Install Ubuntu Server

1. Requirements

1. Requirements

You’ll need to consider the following before starting the installation:

  • Ensure you have at least 2GB of free storage space.
  • Have access to either a DVD or a USB flash drive containing the version of Ubuntu Server you want to install.
  • If you’re going to install Ubuntu Server alongside data you wish to keep, ensure you have a recent backup.

See the server guide pages for more specific details on hardware requirements. We also have several tutorials that explain how to create an Ubuntu DVD or USB flash drive.

2. Choose your language

After the boot messages appear, a ‘Language’ menu will be displayed.

As the message suggests, use the Up, Down and Enter keys to navigate through the menu and select the language you wish to use.

3. Choose the correct keyboard layout

Before you need to type anything in, the installer will next display a menu asking you to select your keyboard layout and, if applicable, the variant.

If you don’t know which particular variant you want, just go with the default – when Ubuntu Server has been installed you can test and change your preferences more easily if necessary.

4. Choose your install

Now we are ready to select what you want to install. There are three options in the menu:

The bottom two options are used for installing specific components of a Metal As A Service (MAAS) install. If you are installing MAAS, you should check out the MAAS documentation for more information on this! The rest of this tutorial assumes you select the first option, Install Ubuntu.

5. Networking

The installer will automatically detect and try to configure any network connections via DHCP.

This is usually automatic and you will not have to enter anything on this screen, it is for information only.

If no network is found, the installer can continue anyway, it just won’t be able to check for updates. You can always configure networking after installation.

6. Configure storage

The next step is to configure storage. The recommended install is to have an entire disk or partition set aside for running Ubuntu.

If you need to set up a more complicated system, the manual option will allow you to select and reorganise partitions on any connected drives.

Note that Ubuntu no longer requires a separate partition for swap space, nor will the automated install create one.

7. Select a device

This menu will allow you to select a disk from the ones detected on the system.

To help identification, the drives will be listed using their system ID. Use the arrow keys and enter to select the disk you wish to use.

8. Confirm partitions

With the target drive selected, the installer will calculate what partitions to create and present this information…

If this isn’t what you expected to see (e.g., you have selected the wrong drive), you should use the arrow keys and enter to select Back from the options at the bottom of the screen. This will take you back to the previous menu where you can select a different drive.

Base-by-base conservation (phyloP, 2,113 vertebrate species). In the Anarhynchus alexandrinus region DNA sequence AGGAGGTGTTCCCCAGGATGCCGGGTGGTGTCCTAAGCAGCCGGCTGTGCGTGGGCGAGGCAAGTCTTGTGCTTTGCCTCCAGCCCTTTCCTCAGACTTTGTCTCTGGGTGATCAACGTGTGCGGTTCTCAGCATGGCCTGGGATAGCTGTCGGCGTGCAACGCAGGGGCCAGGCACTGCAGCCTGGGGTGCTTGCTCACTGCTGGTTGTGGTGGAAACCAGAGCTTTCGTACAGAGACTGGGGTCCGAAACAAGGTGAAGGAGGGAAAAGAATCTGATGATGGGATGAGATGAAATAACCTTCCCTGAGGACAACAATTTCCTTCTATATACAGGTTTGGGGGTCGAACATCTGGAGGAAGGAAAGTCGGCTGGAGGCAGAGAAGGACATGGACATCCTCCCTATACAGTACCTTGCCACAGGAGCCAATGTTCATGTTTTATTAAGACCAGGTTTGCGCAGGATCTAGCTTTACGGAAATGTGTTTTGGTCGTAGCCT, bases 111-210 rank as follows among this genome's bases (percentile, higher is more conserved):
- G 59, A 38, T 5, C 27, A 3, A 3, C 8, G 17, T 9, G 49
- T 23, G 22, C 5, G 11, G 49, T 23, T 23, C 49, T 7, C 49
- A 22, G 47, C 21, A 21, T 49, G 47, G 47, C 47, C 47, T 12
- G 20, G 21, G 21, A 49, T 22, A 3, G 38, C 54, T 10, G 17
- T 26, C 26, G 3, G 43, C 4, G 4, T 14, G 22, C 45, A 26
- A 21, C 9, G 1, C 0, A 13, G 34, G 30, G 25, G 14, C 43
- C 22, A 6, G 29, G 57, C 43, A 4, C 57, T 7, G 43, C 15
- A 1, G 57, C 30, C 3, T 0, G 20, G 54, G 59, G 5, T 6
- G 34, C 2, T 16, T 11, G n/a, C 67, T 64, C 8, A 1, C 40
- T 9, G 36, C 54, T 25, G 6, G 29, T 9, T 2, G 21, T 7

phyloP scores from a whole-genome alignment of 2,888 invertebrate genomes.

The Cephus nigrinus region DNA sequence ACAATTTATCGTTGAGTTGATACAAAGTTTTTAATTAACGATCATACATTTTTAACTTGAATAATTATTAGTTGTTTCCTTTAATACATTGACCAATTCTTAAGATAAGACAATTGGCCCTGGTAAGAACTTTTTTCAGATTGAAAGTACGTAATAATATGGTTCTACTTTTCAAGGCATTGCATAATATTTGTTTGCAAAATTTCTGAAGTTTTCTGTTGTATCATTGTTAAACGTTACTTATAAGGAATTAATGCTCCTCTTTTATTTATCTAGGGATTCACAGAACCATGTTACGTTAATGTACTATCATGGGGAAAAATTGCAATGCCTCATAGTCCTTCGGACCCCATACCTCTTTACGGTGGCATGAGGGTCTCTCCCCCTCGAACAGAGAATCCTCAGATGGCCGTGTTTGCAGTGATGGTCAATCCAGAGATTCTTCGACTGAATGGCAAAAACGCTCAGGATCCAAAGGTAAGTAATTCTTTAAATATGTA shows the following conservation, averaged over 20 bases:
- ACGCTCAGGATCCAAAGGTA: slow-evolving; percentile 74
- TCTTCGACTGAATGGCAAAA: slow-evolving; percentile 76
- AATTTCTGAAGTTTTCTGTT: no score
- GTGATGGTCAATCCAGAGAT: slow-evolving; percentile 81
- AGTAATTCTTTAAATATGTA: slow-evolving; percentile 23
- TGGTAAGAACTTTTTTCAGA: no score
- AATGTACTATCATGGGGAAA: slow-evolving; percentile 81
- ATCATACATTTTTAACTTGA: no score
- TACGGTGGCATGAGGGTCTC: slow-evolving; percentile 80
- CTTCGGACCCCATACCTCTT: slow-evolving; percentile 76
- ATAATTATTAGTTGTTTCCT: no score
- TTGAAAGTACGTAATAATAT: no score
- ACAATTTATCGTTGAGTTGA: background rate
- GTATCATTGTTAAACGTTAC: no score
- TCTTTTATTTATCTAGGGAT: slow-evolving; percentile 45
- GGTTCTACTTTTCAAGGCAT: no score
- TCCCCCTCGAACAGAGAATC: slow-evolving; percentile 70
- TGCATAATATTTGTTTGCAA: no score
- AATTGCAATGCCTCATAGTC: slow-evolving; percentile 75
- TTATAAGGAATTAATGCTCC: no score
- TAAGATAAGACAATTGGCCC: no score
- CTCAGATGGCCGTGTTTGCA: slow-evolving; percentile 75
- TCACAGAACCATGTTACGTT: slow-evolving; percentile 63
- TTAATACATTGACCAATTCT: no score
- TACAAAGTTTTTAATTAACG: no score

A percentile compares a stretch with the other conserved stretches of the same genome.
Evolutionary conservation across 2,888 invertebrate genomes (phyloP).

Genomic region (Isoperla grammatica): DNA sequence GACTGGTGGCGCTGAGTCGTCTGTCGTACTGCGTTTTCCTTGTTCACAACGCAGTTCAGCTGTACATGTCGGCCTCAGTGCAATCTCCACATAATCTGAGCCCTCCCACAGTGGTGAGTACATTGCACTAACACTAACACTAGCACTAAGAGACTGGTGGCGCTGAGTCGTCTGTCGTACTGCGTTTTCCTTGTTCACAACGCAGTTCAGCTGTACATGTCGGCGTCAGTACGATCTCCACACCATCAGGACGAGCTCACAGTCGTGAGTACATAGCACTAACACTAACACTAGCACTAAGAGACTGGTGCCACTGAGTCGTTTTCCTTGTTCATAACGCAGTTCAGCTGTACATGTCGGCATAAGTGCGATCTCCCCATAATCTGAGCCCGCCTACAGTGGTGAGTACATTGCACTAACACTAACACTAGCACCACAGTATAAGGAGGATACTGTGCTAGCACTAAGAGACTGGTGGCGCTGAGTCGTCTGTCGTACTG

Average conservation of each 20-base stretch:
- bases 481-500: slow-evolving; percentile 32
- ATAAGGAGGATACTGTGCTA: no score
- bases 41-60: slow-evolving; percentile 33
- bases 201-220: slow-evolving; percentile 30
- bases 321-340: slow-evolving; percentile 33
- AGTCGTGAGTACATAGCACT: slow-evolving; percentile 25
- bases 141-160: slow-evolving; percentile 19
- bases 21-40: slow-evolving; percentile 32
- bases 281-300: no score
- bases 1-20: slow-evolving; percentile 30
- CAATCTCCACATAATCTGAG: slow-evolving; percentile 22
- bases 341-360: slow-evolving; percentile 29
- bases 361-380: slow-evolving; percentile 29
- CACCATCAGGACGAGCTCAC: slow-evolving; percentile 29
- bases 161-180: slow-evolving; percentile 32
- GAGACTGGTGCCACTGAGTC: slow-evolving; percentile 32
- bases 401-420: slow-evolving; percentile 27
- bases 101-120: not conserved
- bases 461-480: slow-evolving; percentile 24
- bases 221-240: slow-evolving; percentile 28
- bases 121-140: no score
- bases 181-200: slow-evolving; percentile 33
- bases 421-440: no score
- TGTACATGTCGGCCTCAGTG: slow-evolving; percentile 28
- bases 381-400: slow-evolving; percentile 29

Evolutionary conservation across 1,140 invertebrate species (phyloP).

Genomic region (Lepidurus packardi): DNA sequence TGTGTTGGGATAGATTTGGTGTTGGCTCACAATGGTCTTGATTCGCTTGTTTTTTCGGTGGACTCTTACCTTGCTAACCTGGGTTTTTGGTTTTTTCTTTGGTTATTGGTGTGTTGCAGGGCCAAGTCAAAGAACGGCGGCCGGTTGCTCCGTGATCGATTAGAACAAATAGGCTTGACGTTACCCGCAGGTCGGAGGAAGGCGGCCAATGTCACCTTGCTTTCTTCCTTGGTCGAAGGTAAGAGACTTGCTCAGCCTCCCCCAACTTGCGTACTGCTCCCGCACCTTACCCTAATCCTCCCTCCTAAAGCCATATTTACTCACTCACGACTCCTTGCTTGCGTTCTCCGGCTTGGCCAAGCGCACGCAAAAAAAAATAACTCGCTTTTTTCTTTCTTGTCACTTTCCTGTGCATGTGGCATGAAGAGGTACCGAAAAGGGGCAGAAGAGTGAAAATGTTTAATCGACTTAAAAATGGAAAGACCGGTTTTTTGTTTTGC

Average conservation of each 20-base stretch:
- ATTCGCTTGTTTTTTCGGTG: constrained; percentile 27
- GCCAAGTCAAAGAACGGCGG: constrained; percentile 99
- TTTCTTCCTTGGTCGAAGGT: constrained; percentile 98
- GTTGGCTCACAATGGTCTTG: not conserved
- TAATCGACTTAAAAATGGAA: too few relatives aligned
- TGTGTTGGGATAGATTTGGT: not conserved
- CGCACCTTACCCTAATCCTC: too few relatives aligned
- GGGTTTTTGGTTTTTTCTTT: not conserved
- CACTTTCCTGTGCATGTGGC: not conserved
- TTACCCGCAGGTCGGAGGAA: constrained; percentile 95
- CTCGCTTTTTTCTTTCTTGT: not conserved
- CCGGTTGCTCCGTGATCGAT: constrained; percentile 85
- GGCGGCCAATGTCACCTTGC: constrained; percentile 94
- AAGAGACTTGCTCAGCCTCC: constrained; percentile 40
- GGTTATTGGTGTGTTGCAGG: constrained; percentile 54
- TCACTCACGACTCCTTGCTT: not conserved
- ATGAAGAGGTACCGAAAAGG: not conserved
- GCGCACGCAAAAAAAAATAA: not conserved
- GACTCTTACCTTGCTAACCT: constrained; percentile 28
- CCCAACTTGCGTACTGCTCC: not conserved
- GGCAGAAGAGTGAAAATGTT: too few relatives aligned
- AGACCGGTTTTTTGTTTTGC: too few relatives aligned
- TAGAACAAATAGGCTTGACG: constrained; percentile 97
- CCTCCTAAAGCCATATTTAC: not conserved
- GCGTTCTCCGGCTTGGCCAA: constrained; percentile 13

It is also possible to manually change the partitions here, by selecting Edit Partitions. Obviously you should only select this if you are familiar with how partitions work.

When you are happy with the disk layout displayed, select Done to continue.

9. Confirm changes

Before the installer makes any destructive changes, it will show this final confirmation step. Double check that everything looks good here and you aren’t about to reformat the wrong device!

There is no “Undo” for this step, once you confirm the changes, the indicated devices will be overwritten and any contents may be lost

10. Set up a Profile

The software is now being installed on the disk, but there is some more information the installer needs. Ubuntu Server needs to have at least one known user for the system, and a hostname. The user also needs a password.

There is also a field for importing SSH keys, either from Launchpad, Ubuntu One or Github. You simply need to enter the username and the installer will fetch the relevant keys and install them on the system ready for use (e.g. secure SSH login to the server).

11. Install software

Once you have finished entering the required information, the screen will now show the progress of the installer. Ubuntu Server now installs a concise set of useful software required for servers. This cuts down on the install and setup time dramatically. Of course, after the install is finished, you can install any additional software you may need.

12. Installation complete

When the install is complete, you will see a message like this on the screen.

Remember to remove the install media, and then press enter to reboot and start the server. Welcome to Ubuntu!

13. What next?

With Ubuntu Server installed, you can now carry on and build that file-server or multi-node cluster we mentioned!

If you are new to Ubuntu Server, we’d recommend reading the Server Guide.

You can also check out the latest on Ubuntu Server, and what others are using it for on the Ubuntu Server pages.

Finding help

The Ubuntu community, for both desktop and server, is one of the friendliest and most well populated you can find. That means if you get stuck, someone has probably already seen and solved the same problem.

Try asking for help in one of the following places:

Alternatively, if you need commercial support for your server deployments, take a look at Ubuntu Advantage.